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Managing Work Related Stress

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  • 1. South East Business Monitor Survey of Business Owners and Senior Decision Makers Survey of Business Owners and Senior Decision Makers 22 Hot Topic Spotlight Managing Work-related Stress March 2009
  • 2. Contents 1. Introduction 1 2. Managing work-related Stress 2 Key Messages 2 What is work-related stress? 3 Why work-related stress matters 3 How work-related stress affects South East SMEs 4 Business attitudes to work-related stress 5 Recognising work-related stress 6 Managing work-related stress 7 Conclusions 9 3. Annex - Statistics 10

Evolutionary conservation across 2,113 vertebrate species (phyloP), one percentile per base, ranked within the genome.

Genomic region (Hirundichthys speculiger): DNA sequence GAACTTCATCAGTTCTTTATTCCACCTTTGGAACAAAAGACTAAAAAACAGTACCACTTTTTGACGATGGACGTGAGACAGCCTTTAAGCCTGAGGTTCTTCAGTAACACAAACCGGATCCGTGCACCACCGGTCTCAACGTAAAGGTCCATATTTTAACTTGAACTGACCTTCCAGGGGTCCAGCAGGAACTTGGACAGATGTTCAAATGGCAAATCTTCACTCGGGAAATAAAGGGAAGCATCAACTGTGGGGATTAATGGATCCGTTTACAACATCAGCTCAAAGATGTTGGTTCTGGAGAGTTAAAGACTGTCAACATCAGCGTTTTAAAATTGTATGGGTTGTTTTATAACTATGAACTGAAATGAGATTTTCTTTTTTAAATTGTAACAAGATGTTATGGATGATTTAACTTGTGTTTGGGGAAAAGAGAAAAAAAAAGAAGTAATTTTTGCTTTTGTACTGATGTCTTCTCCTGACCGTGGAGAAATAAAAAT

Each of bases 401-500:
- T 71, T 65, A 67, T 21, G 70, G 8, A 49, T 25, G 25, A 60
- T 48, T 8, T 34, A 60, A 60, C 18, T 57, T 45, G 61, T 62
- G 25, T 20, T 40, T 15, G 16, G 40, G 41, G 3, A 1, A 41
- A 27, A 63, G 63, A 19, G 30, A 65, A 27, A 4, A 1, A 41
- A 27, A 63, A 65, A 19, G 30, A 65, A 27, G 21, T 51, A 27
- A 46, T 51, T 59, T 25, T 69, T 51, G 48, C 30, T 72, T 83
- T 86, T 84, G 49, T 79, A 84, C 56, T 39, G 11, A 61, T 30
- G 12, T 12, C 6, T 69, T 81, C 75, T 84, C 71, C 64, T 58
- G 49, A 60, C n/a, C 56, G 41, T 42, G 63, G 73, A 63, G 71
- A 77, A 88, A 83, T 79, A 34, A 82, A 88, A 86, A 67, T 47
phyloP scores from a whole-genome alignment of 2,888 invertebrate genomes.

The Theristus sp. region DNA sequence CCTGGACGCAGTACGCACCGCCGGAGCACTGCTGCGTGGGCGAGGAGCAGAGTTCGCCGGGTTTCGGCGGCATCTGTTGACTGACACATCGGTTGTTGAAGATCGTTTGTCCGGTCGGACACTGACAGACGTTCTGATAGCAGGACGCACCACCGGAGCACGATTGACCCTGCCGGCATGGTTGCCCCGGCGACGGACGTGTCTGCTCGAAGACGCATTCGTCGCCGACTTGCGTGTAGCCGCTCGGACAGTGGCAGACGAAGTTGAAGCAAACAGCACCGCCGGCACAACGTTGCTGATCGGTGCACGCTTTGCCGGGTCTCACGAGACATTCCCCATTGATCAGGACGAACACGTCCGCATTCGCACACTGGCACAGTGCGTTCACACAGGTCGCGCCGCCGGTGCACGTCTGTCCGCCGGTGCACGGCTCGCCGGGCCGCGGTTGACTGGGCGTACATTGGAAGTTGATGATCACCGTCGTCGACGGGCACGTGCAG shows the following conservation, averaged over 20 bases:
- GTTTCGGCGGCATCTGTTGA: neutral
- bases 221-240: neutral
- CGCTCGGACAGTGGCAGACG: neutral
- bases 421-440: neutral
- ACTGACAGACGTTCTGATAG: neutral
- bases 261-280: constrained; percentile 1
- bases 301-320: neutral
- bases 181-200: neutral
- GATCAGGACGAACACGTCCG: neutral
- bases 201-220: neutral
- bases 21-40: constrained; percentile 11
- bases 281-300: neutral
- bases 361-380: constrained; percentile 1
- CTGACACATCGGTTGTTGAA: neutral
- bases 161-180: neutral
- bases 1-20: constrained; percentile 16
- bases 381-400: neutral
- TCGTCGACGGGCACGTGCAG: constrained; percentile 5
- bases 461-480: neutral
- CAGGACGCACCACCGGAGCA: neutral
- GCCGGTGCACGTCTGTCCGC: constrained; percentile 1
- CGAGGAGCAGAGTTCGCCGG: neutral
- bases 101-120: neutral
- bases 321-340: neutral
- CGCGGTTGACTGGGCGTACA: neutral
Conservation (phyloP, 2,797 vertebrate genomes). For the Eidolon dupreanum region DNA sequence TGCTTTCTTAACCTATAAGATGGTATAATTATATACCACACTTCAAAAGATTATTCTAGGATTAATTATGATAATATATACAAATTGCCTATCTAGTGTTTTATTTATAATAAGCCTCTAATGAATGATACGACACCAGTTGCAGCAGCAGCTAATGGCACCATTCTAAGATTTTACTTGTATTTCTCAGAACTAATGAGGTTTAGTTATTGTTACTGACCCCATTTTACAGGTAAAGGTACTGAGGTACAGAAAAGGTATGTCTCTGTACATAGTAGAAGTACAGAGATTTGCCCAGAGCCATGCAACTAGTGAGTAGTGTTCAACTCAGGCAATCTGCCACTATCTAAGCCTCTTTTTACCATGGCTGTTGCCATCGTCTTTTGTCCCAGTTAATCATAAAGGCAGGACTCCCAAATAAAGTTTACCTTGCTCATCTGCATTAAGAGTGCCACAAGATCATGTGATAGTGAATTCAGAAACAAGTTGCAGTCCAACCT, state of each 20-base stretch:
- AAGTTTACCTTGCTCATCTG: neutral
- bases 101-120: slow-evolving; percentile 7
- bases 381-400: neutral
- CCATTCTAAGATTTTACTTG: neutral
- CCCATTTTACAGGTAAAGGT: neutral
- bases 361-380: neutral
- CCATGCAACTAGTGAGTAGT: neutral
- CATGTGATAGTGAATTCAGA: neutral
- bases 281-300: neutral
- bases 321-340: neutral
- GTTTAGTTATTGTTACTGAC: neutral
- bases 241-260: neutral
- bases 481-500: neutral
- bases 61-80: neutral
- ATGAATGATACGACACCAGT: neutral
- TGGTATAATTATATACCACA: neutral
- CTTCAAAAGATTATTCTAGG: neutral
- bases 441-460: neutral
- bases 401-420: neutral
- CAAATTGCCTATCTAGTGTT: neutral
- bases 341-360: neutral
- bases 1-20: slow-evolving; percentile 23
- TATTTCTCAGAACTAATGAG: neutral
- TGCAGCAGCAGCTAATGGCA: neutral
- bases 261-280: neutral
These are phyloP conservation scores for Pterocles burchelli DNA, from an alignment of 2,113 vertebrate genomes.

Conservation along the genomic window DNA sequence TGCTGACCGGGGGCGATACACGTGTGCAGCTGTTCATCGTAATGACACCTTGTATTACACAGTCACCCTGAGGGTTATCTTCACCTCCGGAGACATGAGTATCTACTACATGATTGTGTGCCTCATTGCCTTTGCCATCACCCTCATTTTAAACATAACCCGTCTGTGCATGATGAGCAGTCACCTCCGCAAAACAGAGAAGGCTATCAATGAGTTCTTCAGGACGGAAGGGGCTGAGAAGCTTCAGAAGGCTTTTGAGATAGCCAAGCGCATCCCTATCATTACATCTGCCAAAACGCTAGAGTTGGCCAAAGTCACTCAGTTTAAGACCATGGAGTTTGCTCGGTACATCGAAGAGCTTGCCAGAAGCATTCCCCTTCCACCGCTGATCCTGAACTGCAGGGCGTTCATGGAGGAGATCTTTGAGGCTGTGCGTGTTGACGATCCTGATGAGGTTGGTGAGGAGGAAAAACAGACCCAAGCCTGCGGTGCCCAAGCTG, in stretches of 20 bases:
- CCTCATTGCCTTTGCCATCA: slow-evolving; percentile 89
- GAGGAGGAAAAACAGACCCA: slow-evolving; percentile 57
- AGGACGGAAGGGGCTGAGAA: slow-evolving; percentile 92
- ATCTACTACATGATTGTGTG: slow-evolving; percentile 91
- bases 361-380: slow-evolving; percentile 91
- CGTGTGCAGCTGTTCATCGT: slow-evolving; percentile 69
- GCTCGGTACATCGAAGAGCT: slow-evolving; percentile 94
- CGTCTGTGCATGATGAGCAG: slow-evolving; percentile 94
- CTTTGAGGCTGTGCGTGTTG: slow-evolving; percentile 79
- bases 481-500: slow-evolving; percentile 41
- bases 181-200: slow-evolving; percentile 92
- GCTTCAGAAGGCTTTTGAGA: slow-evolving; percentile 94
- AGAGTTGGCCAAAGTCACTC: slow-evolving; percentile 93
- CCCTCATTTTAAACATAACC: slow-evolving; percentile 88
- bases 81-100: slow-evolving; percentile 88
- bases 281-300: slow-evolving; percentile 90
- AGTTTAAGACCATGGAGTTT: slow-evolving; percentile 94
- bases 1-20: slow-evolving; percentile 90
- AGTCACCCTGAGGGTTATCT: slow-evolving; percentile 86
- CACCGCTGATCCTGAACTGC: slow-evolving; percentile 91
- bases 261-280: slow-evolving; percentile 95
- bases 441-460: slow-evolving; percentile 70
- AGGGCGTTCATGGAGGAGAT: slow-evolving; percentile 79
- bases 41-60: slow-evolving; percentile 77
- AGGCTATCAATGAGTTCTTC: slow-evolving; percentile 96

• 3. Introduction This Hot Topic Spotlight is based upon findings from the South East Business Monitor - a quarterly survey of businesses based in the South East, conducted by the region’s Business Link Providers (BLPs). The Business Monitor has the following key objectives: 1. To identify business issues and concerns; 2. To monitor business intentions and future growth expectations; 3. To explore attitudes towards and experiences of using external business support and advice; 4. To establish whether any gaps exist in current support provision. Every four months, at least 1,200 telephone interviews are conducted with business owners and senior decision makers of small and medium-sized enterprises (SMEs), based in the South East. This allows an ongoing ‘temperature check’ of business issues and concerns. The survey results are weighted to reflect the size and structure of the region’s SME population. The questionnaire consists of a set of fixed core questions, and additional ‘hot topic’ questions that change from wave to wave. ‘Work-related Stress’ was covered in Wave 12 of the South East Business Monitor, the fieldwork for which took place in December of 2008. The findings from the hot topic questions are published in a series of Hot Topic Spotlights, freely available upon request. Hot Topic Spotlights currently available are (as at March 2009): 1. Business Start-ups 14. Exporting 2. Fuel, Energy and Water Costs 15. Hidden Innovation 3. 2012 Olympics 16. Leadership and Management 4. Red Tape and SMEs 17. SMEs and the ‘Credit Crunch’ 5. Women’s Enterprise 18. Social Enterprise and Ethical 6. Home-based SMEs Business Practices 7. Sustainability 19. Women’s Enterprise 8. Work-related Stress 20. Responding to the Economic 9. Access to Finance Downturn 10. Exit Strategy 21. Enterprise 55+ 11. Business Continuity 22. Work-related Stress 12. Red Tape: Employment Regulations 23. Public Procurement 13. Sustainability: The WEEE Directive To request a Hot Topic Spotlight, or if you have any enquiries about this research, please email Siobhan Smith at Business Link Surrey, siobhan.smith@businesslinksurrey.co.uk. This Hot Topic Spotlight was prepared for the South East Business Link Providers by Step Ahead Research. The views expressed within it are the views of the authors, and do not necessarily reflect those of Business Link. © Copyright BLS (Surrey) Ltd 2009. The information contained in this paper may be quoted, provided the following is acknowledged as the source: “South East Business Monitor, a quarterly survey of business owners, conducted by the region’s Business Link Providers.” 1